|SxSW 2015 Interview: MAVIS! director Jessica Edwards
by Jason Whyte
MAVIS! - At SxSW 2015
"MAVIS! is the first feature documentary on legendary singer Mavis Staples and her family group the Staple Singers. They were gospel music pioneers, at the forefront of the civil rights movement with Dr. Martin Luther King, Jr. and booty shaking hit-makers with soul music hits like "I'll Take You There" and "Respect Yourself." And at 75 years old, Mavis is still out there touring and performing and making the most vital music of her career. And Bob Dylan wanted to marry her!" Director Jessica Edwards on MAVIS! which screens at the 2015 South By Southwest Film Festival.
Is this your first SxSW/Austin experience and are you going to attend your screenings?
I have been to SxSW many times and it's one of my favorite festivals! Two of my short films have screened here: SELTZER WORKS and TUGS. I will definitely be at my screenings. And Mavis is coming down for the festival too!
Your favorite barbecue/food in the city?
Fave BBQ is Ruby's, hands down. Love the breakfast tacos at Joe's, great hangover food and make sure you get there early! Guero's for Mexican and a mean frozen margarita.
Your favorite beer in Austin?
I'm more of a bourbon drinker, but give me a Shiner Bock any day.
What do you love the most about showing movies in Austin and Austin in general?
Of course everyone knows that Austin is a music town, but the city really supports filmmaking too. I love how engaged the audiences are, and they are open to many different kinds of films. I feel so lucky that we are able to bring MAVIS to Austin, it's the best of both worlds, music and film!
Tell me a bit about your background and how you became a filmmaker.
While I did attend film school for my undergraduate degree, I came into the film industry as a publicist. In 2010, I started making films. My first short documentary SELTZER WORKS was about the last seltzer bottler in Brooklyn. It screened at lots of film festivals and then aired on the PBS documentary series, POV. I felt so lucky that lots of people got to see it. I made another short a year later about tugboats in New York Harbor, called Tugs. I started thinking about doing a feature documentary, but didn't feel inspired to spend years of my life and all my savings until I saw Mavis perform.
How did MAVIS come together for you?
When I saw Mavis perform in Brooklyn two years ago, I was blown away. She was so inspirational and moved me so much that I had to go home and learn everything about her. But when I looked around for the documentary on her and her family life, there was nothing to be found. So I set out to make it myself. It's always good to make a film that you want to watch.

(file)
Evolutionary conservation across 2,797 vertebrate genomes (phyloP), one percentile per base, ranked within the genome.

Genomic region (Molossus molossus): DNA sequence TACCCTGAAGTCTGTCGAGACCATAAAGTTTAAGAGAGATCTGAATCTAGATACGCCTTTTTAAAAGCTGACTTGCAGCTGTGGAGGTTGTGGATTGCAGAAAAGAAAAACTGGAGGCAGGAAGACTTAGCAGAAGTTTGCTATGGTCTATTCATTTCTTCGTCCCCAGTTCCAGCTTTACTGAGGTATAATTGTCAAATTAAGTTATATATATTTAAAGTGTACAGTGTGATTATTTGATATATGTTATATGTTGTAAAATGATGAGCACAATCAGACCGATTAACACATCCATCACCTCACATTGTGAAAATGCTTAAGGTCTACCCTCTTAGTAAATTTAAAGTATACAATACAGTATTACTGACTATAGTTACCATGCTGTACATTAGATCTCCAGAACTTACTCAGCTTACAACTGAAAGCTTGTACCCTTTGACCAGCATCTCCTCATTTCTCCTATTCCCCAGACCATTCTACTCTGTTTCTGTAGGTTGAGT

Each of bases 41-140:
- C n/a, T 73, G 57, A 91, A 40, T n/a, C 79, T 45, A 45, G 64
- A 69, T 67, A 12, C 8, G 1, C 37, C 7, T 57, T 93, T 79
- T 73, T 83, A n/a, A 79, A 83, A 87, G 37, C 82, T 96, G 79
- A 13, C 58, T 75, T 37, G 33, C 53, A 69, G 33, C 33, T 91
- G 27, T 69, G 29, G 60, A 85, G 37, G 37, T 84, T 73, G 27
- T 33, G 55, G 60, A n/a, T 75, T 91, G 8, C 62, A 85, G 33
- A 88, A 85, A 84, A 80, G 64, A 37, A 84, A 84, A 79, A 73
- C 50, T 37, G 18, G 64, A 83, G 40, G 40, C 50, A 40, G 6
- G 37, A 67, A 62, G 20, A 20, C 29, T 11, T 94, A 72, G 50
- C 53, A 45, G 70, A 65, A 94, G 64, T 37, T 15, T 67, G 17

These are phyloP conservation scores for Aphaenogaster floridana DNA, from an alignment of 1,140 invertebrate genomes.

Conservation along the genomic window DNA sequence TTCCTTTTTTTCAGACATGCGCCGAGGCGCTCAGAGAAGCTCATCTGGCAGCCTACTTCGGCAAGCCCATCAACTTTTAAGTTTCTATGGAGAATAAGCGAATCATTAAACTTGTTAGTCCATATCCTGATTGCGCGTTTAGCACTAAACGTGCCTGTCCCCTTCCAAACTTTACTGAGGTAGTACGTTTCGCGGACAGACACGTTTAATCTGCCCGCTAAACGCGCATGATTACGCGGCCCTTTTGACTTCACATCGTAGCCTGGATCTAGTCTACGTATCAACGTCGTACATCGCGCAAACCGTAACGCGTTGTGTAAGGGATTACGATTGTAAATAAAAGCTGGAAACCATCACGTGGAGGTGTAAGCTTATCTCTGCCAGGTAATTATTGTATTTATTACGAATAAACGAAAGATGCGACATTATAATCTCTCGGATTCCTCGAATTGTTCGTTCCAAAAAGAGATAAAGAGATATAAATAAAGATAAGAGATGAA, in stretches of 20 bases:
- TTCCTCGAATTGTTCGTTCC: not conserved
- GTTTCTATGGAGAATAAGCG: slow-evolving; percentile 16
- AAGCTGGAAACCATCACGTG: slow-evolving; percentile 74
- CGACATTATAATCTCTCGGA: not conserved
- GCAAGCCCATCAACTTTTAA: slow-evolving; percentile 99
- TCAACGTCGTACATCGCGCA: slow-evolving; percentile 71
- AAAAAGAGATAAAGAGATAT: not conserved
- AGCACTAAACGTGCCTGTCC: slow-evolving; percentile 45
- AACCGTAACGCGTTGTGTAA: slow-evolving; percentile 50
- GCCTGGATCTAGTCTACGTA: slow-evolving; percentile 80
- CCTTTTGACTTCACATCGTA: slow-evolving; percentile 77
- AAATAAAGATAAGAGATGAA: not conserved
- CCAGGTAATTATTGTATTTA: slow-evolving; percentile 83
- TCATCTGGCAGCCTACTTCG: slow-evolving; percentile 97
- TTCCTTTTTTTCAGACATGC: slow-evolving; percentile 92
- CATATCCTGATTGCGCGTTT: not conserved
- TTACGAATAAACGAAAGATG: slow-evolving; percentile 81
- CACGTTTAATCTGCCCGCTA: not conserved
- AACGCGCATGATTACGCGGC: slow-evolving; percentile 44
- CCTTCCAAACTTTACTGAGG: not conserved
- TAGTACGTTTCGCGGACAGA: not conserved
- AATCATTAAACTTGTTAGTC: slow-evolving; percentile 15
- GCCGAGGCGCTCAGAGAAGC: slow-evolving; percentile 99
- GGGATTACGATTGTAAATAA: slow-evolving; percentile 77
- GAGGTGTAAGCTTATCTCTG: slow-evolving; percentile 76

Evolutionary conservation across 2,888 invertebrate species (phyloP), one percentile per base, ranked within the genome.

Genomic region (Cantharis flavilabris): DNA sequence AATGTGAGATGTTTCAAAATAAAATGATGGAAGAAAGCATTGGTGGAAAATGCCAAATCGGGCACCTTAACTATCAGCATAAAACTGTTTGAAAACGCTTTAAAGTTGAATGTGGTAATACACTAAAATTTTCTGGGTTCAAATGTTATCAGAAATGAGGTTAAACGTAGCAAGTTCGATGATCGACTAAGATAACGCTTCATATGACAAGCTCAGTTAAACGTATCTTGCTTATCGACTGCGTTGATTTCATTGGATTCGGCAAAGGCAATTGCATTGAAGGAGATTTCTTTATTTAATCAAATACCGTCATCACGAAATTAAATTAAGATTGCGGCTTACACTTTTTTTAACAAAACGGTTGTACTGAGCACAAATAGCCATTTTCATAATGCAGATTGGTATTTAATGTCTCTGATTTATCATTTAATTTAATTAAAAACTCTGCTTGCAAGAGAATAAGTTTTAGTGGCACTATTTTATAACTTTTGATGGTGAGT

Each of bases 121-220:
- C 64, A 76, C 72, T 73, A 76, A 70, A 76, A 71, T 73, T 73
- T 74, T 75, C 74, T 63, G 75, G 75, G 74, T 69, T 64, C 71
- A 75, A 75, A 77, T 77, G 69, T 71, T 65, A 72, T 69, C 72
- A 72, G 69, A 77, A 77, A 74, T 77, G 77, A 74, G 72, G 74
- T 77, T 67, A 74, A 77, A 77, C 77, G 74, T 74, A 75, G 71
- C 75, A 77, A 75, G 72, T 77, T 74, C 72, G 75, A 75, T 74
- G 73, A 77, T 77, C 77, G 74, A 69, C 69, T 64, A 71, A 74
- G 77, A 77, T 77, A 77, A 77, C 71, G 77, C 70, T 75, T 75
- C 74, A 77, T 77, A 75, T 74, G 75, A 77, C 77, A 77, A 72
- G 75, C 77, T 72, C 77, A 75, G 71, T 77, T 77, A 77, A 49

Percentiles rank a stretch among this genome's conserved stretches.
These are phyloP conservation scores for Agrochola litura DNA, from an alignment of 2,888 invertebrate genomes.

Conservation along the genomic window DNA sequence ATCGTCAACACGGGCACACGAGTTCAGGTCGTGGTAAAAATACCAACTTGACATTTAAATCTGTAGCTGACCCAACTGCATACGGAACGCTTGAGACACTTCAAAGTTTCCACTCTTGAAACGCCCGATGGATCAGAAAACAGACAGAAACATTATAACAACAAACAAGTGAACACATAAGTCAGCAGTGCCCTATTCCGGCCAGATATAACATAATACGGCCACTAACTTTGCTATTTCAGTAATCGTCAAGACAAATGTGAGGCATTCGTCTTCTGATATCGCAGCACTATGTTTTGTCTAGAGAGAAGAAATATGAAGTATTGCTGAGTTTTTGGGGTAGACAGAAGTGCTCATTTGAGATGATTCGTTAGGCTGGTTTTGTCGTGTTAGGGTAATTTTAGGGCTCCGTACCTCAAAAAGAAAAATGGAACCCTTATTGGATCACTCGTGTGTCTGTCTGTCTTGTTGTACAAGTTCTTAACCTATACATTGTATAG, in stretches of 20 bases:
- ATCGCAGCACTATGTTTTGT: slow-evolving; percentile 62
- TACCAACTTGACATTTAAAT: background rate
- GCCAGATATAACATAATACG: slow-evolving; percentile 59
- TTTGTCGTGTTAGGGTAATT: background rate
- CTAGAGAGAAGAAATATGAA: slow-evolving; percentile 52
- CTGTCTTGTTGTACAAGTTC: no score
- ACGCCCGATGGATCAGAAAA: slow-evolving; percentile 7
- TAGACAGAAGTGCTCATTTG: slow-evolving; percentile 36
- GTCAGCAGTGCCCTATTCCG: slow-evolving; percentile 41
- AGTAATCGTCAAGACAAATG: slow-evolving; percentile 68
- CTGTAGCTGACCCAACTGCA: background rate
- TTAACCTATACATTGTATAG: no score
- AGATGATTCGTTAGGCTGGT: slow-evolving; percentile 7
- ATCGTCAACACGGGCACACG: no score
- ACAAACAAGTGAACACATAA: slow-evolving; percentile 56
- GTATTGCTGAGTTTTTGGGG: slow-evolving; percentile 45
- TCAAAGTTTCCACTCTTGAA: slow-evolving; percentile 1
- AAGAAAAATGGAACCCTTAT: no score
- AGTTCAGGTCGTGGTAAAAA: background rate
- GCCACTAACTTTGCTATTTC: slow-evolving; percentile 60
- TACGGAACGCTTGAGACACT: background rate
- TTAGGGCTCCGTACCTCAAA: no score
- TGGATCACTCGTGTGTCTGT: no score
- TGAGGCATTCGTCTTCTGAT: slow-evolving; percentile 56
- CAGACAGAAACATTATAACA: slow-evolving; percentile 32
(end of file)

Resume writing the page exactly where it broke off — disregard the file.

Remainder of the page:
There must have been a significant research process with documenting Mavis. What was your process in getting the film together?
My key collaborator in this process has been my partner, Gary Hustwit. He has an enormous amount of experience and passion for filmmaking. He has produced numerous music documentaries including the Wilco film I AM TRYING TO BREAK YOUR HEART, MOOG and many others. He has also directed many films including the design documentary HELVETICA. When we first started this process it was him, me and a camera. He really helped me launch the film and I couldn't have done it without him.
The team on this film has been an incredibly small, passionate, dedicated group of people. Rachel Mills, my producer, has been with me since almost the beginning and has been an amazing cheerleader when we weren't sure if we were ever going to get the film made. It is a cliche to say that a documentary film is born in the edit room, but this film certainly was. Amy Foote, was an incredible force in helping us tell Mavis' story. She was the midwife of the project! And given that we did our edit in 6 months and were still shooting up until the week we locked picture, we could never have finished if it wasn't for our Associate Editor, Maya Tippett. They say filmmaking is a collaborate art form. Without these incredible people this film would be nothing. It takes a village!
What was your biggest challenge with bringing Mavis Staples to the screen?
Our biggest challenge in making the film was how much of Mavis' story we could include in the film. She has been touring and performing for over 60 years. There is a lifetime of stories there, and we couldn't include everything in an 82-minute film. So inevitably some of her story was left for others to discover on their own. We tried to stay focused on who she is now and tell her story in within a contemporary framework.
What keeps you going while making a movie? What drives you?
Good collaborators, strong coffee and great music.
Be sure to follow MAVIS online at mavisfilm.com or on Twitter at @filmfirstco!
We hope you enjoyed this SxSW filmmaker interview in our 35+ filmmaker interview series. We will have interviews posted all throughout the festival so be sure to visit us often for more coverage!
This is one of the many films screening at the 2015 SXSW in Austin, Texas between March 13-21. For more information on this film screening times, point your browser to www.sxsw.com/film or use the SxSW GO App for Android and iOS.
Jason Whyte, efilmcritic.com
Twitter: @jasonwhyte / Facebook: jasonwhyte / Instagram: jason.whyte
link directly to this feature at https://www.efilmcritic.com/feature.php?feature=3784
originally posted: 03/13/15 05:22:17
last updated: 03/13/15 05:24:55